Cat's Eyes - a bright idea from Yorkshire
A cat's eye (or road stud) is a retroreflective safety device, widely used in road markings, and invented by Yorkshireman Percy Shaw. It was patented in 1934, and was the first of a range of raised pavement markers from Shaw's company.
In 2006, it was voted as one of Britain's top 10 design icons in the Great British Design Quest.
The concept of cat's eyes came to Shaw when the tramlines were removed in Ambler Thorn - near to where he lived in Boothtown, Halifax. It made him realise that he had been using polished steel rails to navigate at night, and that motorists had been reliant upon these visual aids.
The catalyst apparently came one night when he was driving down a twisting road, through the village of Queensbury. A sharp reflection in his headlights caused him to stop his car - and to discover the reflection had been the eyes of a cat. He also saw that he had been driving on the wrong side of the road, and may have plummeted over the edge! He applied his spare time to developing the idea of 'Catseye studs' solution to this.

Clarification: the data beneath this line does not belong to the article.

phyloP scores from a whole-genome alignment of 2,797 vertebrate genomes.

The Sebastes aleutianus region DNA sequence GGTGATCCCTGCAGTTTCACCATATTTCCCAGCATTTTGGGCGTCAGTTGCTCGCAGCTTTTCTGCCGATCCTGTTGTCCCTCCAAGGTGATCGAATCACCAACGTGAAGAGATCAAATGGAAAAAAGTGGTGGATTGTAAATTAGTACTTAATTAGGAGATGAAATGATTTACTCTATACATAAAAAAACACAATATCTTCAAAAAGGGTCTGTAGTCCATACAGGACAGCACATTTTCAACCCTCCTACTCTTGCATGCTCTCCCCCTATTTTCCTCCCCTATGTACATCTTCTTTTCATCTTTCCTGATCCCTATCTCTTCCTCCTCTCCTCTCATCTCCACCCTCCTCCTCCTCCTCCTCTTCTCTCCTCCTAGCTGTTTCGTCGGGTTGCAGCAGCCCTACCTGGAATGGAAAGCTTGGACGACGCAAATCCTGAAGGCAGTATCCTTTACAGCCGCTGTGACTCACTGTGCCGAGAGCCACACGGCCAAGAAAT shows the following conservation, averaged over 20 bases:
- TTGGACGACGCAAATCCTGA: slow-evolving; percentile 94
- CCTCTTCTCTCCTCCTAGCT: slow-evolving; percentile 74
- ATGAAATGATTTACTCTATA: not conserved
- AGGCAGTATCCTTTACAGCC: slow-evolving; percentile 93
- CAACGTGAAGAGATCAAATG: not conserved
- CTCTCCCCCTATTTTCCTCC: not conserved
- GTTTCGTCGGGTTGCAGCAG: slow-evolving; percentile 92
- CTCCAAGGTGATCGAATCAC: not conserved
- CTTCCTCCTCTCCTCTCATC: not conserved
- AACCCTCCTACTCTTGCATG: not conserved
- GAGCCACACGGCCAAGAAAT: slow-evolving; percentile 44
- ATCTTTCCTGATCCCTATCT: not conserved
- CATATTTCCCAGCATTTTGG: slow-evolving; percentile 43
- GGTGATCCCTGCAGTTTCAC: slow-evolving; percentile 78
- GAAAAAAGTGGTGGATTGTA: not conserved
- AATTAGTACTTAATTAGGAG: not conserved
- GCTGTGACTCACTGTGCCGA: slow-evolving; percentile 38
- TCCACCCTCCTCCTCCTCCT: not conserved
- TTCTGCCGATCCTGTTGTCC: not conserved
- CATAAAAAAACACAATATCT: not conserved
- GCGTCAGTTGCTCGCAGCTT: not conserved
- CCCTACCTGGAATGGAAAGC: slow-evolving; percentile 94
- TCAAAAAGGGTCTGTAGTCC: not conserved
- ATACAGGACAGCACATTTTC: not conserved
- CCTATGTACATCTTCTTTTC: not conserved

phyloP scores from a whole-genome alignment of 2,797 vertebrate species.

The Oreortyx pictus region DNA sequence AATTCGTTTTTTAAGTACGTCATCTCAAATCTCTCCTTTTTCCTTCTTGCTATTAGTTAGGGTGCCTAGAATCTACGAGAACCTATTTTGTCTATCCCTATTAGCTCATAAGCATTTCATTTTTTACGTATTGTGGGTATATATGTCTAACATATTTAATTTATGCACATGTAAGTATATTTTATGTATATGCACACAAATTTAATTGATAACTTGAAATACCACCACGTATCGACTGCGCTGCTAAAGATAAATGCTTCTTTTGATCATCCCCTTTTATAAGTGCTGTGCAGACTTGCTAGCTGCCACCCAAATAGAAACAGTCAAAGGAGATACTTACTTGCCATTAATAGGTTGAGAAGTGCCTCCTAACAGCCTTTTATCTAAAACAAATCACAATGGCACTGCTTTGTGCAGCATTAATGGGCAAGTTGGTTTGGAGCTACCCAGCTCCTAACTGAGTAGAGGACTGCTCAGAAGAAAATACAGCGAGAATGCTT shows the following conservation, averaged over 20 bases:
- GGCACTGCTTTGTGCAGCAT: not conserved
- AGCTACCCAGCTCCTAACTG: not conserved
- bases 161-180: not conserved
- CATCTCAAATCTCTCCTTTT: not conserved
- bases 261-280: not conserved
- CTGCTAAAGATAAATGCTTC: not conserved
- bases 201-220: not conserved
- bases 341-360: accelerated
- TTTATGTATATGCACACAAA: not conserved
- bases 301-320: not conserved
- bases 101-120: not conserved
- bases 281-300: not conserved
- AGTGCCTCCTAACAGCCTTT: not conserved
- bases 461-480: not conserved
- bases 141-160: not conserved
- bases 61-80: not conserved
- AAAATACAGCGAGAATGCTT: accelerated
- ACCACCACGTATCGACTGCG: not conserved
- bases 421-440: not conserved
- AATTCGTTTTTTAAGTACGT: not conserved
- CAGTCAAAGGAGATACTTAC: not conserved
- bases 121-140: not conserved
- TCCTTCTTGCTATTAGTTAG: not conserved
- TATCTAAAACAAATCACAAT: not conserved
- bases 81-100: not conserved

In 1934 Shaw patented his new invention, and in 1935, he founded Reflecting Roadstuds Limited in Halifax to manufacture the items. It was initially difficult to persuade the authorities to adopt his product, but the blackout in the Second World War highlighted its utility, as cars had to adopt shuttered headlights. This popularised the mass use of the cat's eye, and almost a decade later, they were widely installed on UK roads - and around the world.
A later patent added a rainwater reservoir to the rubber shoe, which could be used to wash the glass "eyes" when a car drove over the stud.
The invention of the "cat's eye" was such a success that Shaw was rewarded with an OBE for services to exports in 1965.
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